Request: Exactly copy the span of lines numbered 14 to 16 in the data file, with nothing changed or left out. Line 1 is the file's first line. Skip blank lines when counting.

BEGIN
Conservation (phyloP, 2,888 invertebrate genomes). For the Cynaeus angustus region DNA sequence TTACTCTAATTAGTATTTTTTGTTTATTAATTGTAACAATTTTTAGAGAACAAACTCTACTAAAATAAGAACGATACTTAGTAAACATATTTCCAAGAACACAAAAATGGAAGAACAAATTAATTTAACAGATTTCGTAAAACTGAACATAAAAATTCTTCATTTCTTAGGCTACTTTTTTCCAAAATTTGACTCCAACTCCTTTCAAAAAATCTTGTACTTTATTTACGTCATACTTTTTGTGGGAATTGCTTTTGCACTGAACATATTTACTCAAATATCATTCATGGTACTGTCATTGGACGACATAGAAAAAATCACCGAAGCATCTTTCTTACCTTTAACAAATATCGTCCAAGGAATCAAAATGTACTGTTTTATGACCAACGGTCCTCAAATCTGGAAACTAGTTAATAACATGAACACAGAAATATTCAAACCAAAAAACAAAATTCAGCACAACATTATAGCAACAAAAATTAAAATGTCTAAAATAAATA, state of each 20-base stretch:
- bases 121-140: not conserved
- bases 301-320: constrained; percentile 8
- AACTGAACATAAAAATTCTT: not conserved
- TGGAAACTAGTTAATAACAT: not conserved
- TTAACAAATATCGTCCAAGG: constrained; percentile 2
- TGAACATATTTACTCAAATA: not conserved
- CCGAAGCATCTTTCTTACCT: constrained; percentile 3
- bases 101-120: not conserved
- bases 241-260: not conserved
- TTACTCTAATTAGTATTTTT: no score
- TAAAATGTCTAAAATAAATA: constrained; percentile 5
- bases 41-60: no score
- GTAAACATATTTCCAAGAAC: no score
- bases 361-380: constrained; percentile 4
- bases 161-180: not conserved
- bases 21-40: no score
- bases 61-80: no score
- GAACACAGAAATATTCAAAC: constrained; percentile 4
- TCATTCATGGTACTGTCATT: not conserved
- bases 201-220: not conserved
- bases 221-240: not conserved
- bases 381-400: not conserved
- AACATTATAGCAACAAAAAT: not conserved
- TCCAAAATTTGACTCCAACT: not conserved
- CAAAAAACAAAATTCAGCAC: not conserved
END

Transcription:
- GTAAACATATTTCCAAGAAC: no score
- bases 361-380: constrained; percentile 4
- bases 161-180: not conserved